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The Homelessness (Suitability of Accommodation) (Wales) Order 2015

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Welsh Statutory Instruments

2015 No. 1268 (W. 87)

Housing, Wales

The Homelessness (Suitability of Accommodation) (Wales) Order 2015

Made

21 April 2015

Coming into force

27 April 2015

The Welsh Ministers make the following Order in exercise of the powers conferred on them by sections 59(3) and 142(2) of the Housing (Wales) Act 2014(1).

A draft of this instrument was laid before and approved by resolution of the National Assembly for Wales in accordance with section 142(3)(b)(i) of that Act.

Title and commencement

1.—(1) The title of this Order is the Homelessness (Suitability of Accommodation) (Wales) Order 2015.

(2) This Order comes into force on 27 April 2015.

Interpretation

2.  In this Order—

“the 2014 Act” (“Deddf 2014”) means the Housing (Wales) Act 2014; and any reference to a numbered section is a reference to a section of that Act;

“authority” (“awdurdod”) means the relevant local housing authority(2) which owes a duty to a homeless person under sections 68, 75 or 82;

“B&B accommodation” (“llety Gwely a Brecwast”) means commercially provided accommodation (whether or not breakfast is included)—

(a)

which is not separate and self-contained premises;

(b)

in which any of the following amenities is not available to the applicant or is shared by more than one household—

(i)

a toilet;

(ii)

personal washing facilities;

(iii)

cooking facilities;

(c)

which is not accommodation which is owned or managed by a local housing authority, a registered social landlord or a voluntary organisation; or

(d)

which is not an establishment registered under the provisions of the Care Standards Act 2000(3);

and “B&B” (“Gwely a Brecwast”) is to be construed accordingly;

“basic standard accommodation” (“llety o safon sylfaenol”) means accommodation that—

(a)

complies with all statutory requirements (such as, where applicable, requirements relating to fire, gas, electrical, and other safety; planning; and licences for houses in multiple occupation); and

(b)

has a manager deemed by the authority to be a fit and proper person with the ability to manage B&B accommodation;

and “basic standard” (“safon sylfaenol”) is to be construed accordingly;

“higher standard accommodation” (“llety o safon uwch”) means accommodation that meets—

(a)

the basic standard; and

(b)

the standards contained in the Schedule to this Order,

and “higher standard” (“safon uwch”) is to be construed accordingly;

“member of a person’s household” (“aelod o aelwyd y person”) bears the same meaning as in section 57(2), and “household” (“aelwyd”) is to be construed accordingly;

“shared accommodation” (“llety a rennir”) means accommodation—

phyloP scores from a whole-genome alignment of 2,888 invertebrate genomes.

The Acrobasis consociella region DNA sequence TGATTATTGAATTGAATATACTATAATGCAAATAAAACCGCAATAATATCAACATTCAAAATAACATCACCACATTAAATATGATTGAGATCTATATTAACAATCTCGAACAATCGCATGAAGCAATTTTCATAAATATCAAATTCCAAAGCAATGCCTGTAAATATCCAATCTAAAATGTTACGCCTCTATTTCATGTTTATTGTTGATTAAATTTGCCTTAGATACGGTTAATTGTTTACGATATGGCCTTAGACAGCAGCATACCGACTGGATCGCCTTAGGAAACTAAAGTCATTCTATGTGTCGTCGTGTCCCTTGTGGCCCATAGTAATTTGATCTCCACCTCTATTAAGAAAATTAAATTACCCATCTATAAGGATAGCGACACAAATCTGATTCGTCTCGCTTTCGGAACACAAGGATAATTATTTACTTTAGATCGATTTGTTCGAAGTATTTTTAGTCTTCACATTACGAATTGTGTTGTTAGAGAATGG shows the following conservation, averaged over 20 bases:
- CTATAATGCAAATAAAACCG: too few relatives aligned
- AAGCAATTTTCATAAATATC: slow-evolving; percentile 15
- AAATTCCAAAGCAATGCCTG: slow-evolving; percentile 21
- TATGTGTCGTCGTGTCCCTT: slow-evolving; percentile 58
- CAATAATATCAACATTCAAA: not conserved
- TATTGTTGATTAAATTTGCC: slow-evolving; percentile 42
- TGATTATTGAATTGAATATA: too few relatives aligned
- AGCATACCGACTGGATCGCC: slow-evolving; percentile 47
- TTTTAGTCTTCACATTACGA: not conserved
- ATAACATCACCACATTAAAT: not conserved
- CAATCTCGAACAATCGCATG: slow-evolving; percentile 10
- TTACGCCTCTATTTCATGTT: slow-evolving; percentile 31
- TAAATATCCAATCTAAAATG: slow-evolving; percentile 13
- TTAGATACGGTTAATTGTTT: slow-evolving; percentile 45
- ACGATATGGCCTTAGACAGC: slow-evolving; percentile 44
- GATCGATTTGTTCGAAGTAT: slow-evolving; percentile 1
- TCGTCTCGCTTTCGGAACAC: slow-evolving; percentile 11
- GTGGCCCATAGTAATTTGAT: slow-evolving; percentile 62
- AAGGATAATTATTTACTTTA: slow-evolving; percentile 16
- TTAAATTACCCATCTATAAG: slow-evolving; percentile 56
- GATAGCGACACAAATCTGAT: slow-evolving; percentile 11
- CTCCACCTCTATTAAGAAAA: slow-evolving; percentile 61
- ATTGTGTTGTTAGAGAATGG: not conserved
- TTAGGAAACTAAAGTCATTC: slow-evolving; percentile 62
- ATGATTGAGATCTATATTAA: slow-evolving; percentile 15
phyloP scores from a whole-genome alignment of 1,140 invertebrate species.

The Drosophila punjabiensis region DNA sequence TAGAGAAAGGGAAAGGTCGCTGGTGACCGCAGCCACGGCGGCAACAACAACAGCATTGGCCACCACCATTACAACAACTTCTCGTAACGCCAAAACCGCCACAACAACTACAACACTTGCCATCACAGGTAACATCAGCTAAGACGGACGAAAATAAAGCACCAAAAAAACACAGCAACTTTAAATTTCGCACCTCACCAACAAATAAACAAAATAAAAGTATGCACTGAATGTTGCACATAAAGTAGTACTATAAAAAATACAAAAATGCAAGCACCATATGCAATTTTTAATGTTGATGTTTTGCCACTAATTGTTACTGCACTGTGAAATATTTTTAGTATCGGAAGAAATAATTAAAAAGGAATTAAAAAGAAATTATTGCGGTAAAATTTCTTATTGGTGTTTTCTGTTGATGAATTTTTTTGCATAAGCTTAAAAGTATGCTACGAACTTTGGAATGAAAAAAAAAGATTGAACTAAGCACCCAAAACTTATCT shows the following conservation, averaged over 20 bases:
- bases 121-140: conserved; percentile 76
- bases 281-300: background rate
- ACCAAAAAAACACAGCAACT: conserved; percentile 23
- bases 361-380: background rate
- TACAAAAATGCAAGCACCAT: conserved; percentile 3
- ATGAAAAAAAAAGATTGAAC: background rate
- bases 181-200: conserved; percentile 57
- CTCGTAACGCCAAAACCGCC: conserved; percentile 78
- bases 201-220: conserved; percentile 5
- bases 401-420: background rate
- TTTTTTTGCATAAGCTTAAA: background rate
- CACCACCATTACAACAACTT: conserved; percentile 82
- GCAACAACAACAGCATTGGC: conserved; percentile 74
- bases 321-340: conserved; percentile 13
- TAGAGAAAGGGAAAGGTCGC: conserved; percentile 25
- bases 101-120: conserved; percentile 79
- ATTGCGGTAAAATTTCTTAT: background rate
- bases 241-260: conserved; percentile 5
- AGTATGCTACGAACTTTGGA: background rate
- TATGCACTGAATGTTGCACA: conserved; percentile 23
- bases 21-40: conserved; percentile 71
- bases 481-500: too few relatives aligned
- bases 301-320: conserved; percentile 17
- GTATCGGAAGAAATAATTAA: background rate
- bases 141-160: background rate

(a)

which is not separate and self-contained premises; or

(b)

in which any of the following amenities is not available to the applicant or is shared by more than one household—

(i)

a toilet;

(ii)

personal washing facilities;

(iii)

cooking facilities; or

(c)

which is not an establishment registered under the provisions of the Care Standards Act 2000;

“small B&B” (“llety Gwely a Brecwast bach”) means—

  • B&B accommodation—

    (i)

    where the manager resides on the premises; and

    (ii)

    which has fewer than 7 bedrooms available for letting.

PART 1Matters to be taken into account in determining whether accommodation is suitable for persons who are, or may be in priority need

3.  In determining for the purposes of Part 2 of the 2014 Act whether accommodation is suitable for a person who is, or may be in priority need(4), there must be taken into account, where appropriate, the following matters relating to a person who is either the applicant, or who is a member of the applicant’s household—

(a)the specific health needs of the person;

(b)the proximity and accessibility of family support;

(c)any disability of the person;

(d)the proximity and accessibility of medical facilities, and other support services which—

(i)are currently used by or provided to the person; and

(ii)are essential to the well-being of the person;

(e)where the accommodation is situated outside the area of the authority, the distance of the accommodation from the area of the authority;

(f)the significance of any disruption which would be caused by the location of the accommodation to the employment, caring responsibilities or education of the person; and

(g)the proximity of alleged perpetrators and victims of domestic abuse.

PART 2Circumstances in which B&B and shared accommodation is not to be regarded as suitable for persons who are, or may be in priority need

B&B accommodation unsuitable unless an exception applies

4.  For the purposes of Part 2 of the 2014 Act, B&B accommodation is not to be regarded as suitable for a person who is, or may be in priority need unless at least one of the exceptions in article 6 or article 7(1) applies.

Shared accommodation unsuitable unless it meets the higher standard or an exception applies

5.  For the purposes of Part 2 of the 2014 Act and subject to the exceptions contained in articles 6 and 7(2), shared accommodation is not to be regarded as suitable for a person who is, or may be in priority need unless it meets the higher standard.

Exceptions to articles 4 and 5 for all types of accommodation

6.  Articles 4 and 5 do not apply where—

(a)the authority believes that the applicant may be homeless or threatened with homelessness as a result of an emergency such as fire, flood or other disaster, and no other accommodation is reasonably available to the authority; or

(b)the authority has offered suitable accommodation to the applicant, but the applicant wishes to be accommodated in other accommodation.

Exceptions to articles 4 and 5 where accommodation meets a standard

7.—(1) Article 4 does not apply where—

(a)the person occupies a basic standard B&B for a period, or a total of periods, which does not exceed 2 weeks;

(b)the person occupies a higher standard B&B for a period, or a total of periods which does not exceed 6 weeks;